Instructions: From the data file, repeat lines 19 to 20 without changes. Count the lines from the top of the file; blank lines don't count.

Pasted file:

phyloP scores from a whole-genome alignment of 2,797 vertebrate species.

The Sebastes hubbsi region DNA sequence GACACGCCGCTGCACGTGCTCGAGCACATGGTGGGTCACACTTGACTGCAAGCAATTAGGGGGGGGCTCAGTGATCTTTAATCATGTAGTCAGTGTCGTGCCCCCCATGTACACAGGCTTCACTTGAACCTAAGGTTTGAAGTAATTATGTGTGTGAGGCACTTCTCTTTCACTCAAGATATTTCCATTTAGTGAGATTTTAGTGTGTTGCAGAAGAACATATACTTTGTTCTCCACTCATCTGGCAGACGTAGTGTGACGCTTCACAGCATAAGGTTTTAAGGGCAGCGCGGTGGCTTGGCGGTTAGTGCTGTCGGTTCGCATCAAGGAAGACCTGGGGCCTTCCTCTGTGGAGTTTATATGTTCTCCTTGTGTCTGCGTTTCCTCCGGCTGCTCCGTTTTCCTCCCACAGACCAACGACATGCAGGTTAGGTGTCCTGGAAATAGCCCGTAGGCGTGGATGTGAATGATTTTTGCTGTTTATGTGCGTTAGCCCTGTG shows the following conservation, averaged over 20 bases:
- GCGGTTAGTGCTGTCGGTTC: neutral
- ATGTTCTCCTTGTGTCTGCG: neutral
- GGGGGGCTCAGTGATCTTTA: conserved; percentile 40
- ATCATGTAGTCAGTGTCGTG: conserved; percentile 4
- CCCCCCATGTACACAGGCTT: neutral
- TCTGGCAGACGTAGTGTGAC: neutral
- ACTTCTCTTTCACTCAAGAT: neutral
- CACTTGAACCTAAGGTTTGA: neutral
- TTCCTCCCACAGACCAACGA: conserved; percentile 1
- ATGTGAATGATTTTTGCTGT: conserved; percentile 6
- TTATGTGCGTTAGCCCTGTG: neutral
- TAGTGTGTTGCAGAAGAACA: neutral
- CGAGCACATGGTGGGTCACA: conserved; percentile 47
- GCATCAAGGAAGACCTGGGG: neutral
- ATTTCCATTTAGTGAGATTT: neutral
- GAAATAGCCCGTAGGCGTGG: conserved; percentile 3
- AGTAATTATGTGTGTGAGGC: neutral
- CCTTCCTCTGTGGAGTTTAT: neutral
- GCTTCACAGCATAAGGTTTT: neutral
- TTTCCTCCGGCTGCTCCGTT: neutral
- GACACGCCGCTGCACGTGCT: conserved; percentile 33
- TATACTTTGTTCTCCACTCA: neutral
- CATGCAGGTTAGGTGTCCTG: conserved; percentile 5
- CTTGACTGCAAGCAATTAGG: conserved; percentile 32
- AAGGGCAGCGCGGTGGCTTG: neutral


- AGTAATTATGTGTGTGAGGC: neutral
- CCTTCCTCTGTGGAGTTTAT: neutral